Can a parent get out of paying college expenses after divorce?

by Jeralyn Lawrence, Family Law Attorney, Lawrence Law

In the recent Appellate Division case of M.F.W. v. G.O., the court upheld the lower court’s order requiring the father to contribute to his daughter’s college costs.

The court, on motion, allocated the daughter’s college expenses 70/30 and declined to hold a hearing on the issue, finding that there were no issues of material facts warranting a trial. Accordingly, the court allocated the respective obligations.

The parties’ divorce agreement clearly and specifically provided that they would pay for their daughter’s college. Their agreement did have a relatively standard clause that obligated the daughter to apply for all loans and financial aid. The court held that clause repugnant and refused to enforce it, reasoning that if it did, the daughter could get loans to pay 100% of college costs, which would release the parties from their agreement to pay. This concept was unacceptable to the court.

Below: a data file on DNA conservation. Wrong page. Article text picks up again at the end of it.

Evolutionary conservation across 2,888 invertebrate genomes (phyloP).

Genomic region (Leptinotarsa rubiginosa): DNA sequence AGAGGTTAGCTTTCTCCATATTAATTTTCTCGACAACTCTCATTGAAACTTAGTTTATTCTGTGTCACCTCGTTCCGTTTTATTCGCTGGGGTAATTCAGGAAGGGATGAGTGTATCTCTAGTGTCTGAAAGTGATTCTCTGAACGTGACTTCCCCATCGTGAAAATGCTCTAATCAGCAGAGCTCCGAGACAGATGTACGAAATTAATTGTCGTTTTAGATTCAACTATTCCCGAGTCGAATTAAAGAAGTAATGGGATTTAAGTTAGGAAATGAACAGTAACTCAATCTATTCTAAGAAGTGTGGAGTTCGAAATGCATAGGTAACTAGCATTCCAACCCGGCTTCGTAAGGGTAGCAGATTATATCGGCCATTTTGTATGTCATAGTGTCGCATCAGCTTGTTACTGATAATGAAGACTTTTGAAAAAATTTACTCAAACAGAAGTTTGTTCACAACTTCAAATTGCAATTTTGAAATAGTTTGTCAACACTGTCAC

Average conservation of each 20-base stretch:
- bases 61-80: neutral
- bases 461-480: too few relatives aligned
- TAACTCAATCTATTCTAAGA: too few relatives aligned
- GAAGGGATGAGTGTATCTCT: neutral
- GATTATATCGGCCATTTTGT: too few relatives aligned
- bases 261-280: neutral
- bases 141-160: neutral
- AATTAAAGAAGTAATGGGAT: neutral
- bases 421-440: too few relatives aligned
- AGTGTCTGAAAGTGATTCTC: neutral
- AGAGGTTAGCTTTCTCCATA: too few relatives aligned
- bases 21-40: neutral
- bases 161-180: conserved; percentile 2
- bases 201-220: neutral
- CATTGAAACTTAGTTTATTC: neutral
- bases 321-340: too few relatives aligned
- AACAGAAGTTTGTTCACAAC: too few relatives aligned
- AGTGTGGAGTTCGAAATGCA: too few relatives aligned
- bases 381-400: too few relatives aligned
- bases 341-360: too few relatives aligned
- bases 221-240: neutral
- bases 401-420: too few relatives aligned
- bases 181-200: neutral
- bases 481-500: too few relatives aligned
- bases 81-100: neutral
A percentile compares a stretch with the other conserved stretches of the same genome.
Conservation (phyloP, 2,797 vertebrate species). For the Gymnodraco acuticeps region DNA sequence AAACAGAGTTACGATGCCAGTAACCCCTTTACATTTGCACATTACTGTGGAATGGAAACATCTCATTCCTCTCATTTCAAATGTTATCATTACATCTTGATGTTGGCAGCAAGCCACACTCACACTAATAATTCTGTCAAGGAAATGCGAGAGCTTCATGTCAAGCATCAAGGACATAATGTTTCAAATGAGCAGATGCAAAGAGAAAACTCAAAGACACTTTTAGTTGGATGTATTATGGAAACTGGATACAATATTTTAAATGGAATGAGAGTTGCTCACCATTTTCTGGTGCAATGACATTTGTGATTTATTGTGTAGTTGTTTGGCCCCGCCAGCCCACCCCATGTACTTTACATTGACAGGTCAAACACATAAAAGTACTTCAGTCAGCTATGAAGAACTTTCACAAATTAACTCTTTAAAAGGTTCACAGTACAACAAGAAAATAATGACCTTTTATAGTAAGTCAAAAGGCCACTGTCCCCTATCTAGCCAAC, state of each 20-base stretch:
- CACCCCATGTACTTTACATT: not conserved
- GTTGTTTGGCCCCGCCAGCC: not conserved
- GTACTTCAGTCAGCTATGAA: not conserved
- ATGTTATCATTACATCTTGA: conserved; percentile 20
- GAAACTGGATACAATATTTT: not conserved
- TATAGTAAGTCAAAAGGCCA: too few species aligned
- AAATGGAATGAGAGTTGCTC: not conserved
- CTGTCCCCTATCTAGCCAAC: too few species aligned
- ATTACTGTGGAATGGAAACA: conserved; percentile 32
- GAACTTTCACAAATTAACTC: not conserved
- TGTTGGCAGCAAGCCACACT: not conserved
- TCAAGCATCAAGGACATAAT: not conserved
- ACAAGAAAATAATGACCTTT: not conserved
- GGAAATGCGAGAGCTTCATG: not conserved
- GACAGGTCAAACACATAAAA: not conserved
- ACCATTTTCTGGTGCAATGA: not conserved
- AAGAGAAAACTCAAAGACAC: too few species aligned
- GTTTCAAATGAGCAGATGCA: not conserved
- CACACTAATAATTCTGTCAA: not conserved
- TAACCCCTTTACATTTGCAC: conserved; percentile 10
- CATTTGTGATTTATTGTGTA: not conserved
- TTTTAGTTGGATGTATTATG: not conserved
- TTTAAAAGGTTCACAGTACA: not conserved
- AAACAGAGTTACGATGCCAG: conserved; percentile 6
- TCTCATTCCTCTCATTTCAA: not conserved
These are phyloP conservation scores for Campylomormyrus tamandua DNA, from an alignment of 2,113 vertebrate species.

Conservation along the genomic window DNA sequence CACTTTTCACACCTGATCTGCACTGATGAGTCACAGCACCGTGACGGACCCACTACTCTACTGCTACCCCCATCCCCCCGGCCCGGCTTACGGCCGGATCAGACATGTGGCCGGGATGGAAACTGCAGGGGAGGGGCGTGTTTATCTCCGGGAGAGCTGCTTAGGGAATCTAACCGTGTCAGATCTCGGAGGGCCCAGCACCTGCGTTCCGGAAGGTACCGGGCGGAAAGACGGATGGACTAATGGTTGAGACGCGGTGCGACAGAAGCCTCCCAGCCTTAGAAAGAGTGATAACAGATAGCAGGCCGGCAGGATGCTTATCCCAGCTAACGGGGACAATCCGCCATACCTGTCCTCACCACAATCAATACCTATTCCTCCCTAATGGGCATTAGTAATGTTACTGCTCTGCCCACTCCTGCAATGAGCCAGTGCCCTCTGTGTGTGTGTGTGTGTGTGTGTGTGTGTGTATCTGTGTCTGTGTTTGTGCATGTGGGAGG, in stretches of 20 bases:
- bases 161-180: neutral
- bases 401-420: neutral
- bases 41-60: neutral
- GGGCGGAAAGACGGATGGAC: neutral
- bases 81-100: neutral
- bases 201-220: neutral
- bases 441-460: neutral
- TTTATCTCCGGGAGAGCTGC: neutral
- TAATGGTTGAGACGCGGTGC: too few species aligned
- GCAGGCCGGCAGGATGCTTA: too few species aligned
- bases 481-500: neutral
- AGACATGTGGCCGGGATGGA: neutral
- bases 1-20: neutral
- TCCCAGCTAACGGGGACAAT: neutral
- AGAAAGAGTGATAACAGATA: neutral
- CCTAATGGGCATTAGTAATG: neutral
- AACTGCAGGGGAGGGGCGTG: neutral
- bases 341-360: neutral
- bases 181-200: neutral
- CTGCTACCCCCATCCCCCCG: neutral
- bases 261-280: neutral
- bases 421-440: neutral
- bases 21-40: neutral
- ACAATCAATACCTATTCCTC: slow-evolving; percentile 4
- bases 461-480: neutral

In seeking to enforce the parents’ commitment to pay for college and to protect the child from being burdened by loans to which she did not consent, the court held that college would be paid 70/30 by the parties. This case is refreshing in that the court actually decided on the motion, but only did so because there was enough evidence. By declining to order a protracted and prolonged trial to address a fairly straightforward issue, it saved the parties a significant amount of time, stress and expenses.

If you have questions about this post or any other family law or matrimonial matter, please contact me at .

Jeralyn Lawrence is a family law attorney with Lawrence Law in Watchung. She also serves as Second Vice President of the New Jersey State Bar Association (slated to become President in 2022), is the Past Chair of the Family Law Section of the NJSBA, and serves as Second Vice-President of the American Academy of Matrimonial Lawyers. She can be reached at or (908) 645-1000.

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